News News News is the crowdsourced morning news show I never knew I needed!

And it will be interesting to see how Clubhouse will change when they finally open up to Android users (the app is still for iOS devices like iPhones and iPads only). Speaking of iPads, I finally decided to order myself a shiny new iPad, going through the Apple website rather than make a potentially germy trip to my local Apple store in a shopping mall at the other end of town! It should arrive in about a month. In the meantime, I am enjoying my Netflix, Amazon Prime, and OUTtvGO streaming content on my desktop computer and my trusty iPhone.

My new iPad arrives in a month

As for COVID-19, well, our ever-arrogant, pompous, gaslighting Manitoba premier, Brian Pallister, is once again stumble-leading us into a third wave of COVID-19 infections (mostly driven by variants of concern), and into what I feel is an inevitable third lockdown, after the ones we endured last March and last November. I feel it is only a matter of time that the problems experienced in B.C., Alberta, Ontario, and Quebec land here in Manitoba, too.

I find sometimes I need to stay off the local news media because I get so angry at how the pandemic is being mismanaged by the provincial government. Our local newspaper, the Winnipeg Free Press, has been unstinting and unprecedented in its criticism and even condemnation of Brian Pallister and his government’s policies. People are not happy, and the government is unpopular, but unfortunately we still have a couple of years to go until we can vote these clowns out of office in the next provincial election. Good riddance!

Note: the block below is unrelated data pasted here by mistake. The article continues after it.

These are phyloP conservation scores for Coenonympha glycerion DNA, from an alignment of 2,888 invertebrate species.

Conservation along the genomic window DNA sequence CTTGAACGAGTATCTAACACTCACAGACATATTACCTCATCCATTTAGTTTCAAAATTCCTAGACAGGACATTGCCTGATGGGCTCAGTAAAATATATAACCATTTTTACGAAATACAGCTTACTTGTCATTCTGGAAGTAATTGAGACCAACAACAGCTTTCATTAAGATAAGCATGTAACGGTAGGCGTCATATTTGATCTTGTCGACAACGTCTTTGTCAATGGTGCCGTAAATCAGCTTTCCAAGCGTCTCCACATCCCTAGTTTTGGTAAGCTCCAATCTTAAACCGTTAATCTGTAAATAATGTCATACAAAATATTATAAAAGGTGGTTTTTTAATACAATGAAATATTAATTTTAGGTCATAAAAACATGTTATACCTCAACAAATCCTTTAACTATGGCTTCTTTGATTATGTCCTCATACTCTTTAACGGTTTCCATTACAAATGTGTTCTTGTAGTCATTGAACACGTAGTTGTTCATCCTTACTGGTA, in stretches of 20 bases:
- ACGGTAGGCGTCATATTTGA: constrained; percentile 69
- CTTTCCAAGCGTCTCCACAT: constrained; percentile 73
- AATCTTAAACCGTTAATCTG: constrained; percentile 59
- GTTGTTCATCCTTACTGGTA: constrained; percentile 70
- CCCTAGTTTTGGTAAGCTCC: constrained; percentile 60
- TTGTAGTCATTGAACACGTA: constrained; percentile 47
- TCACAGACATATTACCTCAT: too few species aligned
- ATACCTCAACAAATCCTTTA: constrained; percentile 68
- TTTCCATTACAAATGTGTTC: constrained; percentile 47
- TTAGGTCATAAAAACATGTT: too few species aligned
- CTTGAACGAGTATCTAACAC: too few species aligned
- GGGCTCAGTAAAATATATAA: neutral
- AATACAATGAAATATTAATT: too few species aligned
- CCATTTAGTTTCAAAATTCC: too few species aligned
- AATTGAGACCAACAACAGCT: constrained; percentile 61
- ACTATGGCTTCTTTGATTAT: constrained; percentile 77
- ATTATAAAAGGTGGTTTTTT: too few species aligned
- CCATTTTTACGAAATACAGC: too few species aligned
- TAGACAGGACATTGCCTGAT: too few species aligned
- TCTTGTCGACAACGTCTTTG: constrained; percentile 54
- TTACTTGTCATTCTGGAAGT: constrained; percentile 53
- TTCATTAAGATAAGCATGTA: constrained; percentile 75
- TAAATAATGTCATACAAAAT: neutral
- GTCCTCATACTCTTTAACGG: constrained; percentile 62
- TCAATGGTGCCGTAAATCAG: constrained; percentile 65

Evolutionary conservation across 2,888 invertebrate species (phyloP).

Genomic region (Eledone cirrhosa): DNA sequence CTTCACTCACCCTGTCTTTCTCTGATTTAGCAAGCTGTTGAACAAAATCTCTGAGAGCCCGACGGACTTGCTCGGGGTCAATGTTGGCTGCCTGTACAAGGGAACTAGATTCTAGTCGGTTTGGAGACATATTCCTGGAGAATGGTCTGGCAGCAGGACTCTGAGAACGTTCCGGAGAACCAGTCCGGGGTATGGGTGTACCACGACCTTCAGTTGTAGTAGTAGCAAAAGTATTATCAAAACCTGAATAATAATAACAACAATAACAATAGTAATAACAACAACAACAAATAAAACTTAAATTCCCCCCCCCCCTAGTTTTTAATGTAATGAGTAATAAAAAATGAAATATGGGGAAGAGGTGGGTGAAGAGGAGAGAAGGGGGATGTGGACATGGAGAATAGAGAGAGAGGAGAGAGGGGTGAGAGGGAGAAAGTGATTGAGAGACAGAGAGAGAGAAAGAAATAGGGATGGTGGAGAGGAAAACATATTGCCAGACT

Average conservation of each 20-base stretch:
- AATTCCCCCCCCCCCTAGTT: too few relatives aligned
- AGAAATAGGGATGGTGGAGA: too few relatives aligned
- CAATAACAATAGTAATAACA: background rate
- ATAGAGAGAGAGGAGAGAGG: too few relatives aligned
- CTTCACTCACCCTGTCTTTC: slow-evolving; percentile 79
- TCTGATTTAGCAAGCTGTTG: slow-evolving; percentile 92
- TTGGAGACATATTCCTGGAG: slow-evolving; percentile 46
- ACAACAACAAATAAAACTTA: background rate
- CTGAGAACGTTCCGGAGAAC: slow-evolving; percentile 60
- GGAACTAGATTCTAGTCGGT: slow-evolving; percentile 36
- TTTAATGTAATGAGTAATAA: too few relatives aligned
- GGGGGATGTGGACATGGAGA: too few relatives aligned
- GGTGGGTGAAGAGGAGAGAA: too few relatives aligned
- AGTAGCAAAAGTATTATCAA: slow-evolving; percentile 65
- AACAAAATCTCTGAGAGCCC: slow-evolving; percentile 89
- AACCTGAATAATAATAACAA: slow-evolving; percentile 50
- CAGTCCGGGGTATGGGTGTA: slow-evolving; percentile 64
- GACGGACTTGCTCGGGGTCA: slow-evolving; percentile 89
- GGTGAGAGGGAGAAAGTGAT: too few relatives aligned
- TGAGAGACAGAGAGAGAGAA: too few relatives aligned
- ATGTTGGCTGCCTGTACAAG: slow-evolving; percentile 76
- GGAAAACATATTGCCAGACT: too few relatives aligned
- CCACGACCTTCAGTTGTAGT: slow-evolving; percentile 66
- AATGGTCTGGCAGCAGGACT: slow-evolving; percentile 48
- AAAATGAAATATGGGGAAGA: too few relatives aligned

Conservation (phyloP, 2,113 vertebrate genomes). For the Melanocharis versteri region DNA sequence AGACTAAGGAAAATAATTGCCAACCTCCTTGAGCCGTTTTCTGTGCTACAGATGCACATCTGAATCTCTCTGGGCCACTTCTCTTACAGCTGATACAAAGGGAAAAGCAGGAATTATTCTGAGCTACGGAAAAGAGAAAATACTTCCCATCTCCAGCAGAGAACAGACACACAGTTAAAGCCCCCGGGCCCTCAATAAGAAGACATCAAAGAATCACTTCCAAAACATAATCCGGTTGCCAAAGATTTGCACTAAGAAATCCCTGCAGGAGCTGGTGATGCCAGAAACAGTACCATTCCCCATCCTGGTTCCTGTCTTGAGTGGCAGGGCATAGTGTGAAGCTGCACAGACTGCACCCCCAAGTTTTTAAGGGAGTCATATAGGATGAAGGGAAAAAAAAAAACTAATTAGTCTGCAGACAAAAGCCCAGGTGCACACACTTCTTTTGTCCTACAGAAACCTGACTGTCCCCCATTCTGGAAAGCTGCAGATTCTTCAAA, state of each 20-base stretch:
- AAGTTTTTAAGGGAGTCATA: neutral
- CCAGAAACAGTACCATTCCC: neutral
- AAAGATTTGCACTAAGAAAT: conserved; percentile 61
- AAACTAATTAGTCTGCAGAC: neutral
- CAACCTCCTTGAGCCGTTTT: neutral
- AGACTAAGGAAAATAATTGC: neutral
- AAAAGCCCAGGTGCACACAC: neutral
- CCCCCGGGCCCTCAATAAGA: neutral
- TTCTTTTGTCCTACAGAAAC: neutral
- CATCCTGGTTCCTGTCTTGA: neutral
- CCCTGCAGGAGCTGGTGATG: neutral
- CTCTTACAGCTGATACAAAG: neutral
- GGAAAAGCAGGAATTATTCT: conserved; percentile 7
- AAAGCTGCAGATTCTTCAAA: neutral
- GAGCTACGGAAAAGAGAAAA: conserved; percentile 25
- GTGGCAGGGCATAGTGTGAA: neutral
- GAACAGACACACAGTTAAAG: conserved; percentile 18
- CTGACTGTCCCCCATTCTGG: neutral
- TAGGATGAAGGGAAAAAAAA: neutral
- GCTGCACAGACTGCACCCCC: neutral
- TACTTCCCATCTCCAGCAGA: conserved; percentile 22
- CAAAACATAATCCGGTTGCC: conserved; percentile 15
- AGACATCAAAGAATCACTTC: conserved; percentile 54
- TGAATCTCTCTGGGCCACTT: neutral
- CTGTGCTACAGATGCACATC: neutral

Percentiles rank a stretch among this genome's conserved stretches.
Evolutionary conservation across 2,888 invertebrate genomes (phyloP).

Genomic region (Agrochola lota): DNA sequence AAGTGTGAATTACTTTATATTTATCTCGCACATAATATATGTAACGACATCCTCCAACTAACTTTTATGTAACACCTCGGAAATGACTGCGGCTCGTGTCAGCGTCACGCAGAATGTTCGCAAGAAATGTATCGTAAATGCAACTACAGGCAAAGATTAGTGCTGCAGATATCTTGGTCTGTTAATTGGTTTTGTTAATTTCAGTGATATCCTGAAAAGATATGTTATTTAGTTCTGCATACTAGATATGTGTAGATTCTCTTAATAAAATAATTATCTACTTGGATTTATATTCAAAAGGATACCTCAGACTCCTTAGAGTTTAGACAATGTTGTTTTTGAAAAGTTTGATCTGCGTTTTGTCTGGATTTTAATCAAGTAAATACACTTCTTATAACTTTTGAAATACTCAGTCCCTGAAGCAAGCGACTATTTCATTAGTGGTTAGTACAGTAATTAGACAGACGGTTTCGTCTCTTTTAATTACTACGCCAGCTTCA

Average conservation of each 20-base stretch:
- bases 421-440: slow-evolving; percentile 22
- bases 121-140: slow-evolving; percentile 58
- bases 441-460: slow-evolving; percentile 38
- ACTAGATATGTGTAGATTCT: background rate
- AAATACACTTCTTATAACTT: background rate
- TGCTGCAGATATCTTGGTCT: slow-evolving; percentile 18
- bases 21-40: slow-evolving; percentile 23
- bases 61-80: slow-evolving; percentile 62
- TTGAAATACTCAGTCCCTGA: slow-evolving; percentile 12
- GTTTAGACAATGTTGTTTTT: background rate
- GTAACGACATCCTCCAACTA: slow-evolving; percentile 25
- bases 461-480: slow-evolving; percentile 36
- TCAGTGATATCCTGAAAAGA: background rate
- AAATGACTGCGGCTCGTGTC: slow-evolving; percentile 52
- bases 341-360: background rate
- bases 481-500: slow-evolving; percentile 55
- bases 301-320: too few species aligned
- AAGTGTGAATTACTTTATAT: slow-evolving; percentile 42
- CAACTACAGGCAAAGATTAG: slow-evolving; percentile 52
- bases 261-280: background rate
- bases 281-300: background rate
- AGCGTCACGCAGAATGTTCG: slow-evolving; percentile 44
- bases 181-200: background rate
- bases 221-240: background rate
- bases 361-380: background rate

I have resigned myself to the fact that I will be largely face-masking, hand-washing, and self-isolating for at least another four months, possibly longer. I received my first shot of the Oxford/AstraZeneca COVID-19 vaccine on March 18th, 2021, but I am not due to get my second shot until July (the government has decided to get first shots into as many arms as possible, to provide at least some protection against the coronavirus, then focus on people getting their second shots).

However, at least until that third lockdown is announced, I am now going into my library every Monday (which is still closed to faculty, staff, and students), in order to do some collection weeding work. I find that getting out of my apartment one day a week does wonders for my overall mood, and I enjoy the opportunity to have face-to-face conversations with my coworkers (wearing face masks and socially distanced, but still face to face!).

Other than going in to work on Mondays, I barely leave my apartment. The only regular trips I make are to go pick up the groceries I order online from Walmart, and to go across town to visit my mother and stepfather at their seniors life-lease condo.

Anyways, I hope you all are holding up well under the circumstances, and taking good care of yourselves. Stay safe and stay healthy!